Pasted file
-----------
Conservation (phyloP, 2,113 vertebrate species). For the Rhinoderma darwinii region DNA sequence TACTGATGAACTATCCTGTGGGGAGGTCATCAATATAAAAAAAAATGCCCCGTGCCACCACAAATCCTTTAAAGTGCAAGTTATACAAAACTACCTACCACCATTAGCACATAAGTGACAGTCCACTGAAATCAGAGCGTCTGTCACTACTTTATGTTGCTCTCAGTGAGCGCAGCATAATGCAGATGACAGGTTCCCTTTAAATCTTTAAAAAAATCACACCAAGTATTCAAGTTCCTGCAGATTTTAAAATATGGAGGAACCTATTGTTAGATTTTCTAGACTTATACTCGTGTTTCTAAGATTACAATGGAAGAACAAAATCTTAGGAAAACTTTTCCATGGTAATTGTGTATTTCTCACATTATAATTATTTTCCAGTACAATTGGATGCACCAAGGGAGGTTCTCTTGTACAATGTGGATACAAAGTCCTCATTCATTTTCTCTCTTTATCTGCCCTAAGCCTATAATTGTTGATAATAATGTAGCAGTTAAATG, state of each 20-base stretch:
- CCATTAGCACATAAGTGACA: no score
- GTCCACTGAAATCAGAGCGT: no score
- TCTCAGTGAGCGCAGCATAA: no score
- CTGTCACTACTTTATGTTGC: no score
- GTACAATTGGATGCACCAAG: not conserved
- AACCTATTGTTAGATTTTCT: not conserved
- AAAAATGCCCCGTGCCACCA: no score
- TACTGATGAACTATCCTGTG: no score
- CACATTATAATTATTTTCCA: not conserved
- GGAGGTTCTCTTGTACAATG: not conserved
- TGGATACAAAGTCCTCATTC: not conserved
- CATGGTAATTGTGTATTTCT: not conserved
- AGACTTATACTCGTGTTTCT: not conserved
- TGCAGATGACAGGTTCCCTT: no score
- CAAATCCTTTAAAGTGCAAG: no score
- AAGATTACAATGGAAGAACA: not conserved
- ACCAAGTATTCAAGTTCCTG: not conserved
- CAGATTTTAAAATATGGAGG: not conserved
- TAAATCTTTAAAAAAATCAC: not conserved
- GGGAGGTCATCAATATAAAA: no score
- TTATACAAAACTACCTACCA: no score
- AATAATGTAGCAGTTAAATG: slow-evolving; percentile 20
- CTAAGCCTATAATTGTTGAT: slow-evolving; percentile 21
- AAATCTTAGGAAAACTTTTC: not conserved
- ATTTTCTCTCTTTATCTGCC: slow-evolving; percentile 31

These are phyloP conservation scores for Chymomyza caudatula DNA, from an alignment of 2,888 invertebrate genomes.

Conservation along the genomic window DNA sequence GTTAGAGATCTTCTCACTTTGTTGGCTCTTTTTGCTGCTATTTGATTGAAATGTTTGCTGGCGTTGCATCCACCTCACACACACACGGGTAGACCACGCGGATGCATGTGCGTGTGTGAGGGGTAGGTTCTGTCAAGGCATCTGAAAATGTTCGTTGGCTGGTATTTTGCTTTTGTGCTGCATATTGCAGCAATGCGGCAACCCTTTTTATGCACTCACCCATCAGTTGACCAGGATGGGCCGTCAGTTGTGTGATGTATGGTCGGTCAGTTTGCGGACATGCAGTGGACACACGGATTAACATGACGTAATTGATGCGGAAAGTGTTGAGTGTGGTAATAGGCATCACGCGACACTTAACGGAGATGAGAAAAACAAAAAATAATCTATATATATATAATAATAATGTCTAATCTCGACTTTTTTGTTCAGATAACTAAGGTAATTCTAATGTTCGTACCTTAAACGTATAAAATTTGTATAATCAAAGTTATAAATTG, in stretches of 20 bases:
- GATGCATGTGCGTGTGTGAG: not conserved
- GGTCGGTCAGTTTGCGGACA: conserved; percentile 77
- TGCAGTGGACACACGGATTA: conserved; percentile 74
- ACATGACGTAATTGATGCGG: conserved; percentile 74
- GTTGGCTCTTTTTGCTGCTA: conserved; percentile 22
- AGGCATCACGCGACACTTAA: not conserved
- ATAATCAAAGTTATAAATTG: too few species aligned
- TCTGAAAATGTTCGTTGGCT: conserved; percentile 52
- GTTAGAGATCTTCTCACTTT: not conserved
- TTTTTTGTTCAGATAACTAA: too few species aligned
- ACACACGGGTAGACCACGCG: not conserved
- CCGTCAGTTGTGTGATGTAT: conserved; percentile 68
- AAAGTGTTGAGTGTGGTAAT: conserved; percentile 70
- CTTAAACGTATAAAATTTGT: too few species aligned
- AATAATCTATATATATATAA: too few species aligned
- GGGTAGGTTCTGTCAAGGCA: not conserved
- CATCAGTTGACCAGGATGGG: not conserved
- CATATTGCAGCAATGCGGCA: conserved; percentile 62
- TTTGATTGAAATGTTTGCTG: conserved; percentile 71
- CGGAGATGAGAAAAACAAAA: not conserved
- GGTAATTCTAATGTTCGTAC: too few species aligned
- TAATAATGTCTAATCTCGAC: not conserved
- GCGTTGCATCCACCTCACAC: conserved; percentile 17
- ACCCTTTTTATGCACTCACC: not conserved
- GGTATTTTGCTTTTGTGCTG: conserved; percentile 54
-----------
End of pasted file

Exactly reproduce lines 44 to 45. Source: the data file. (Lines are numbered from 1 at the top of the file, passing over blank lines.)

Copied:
- GGGTAGGTTCTGTCAAGGCA: not conserved
- CATCAGTTGACCAGGATGGG: not conserved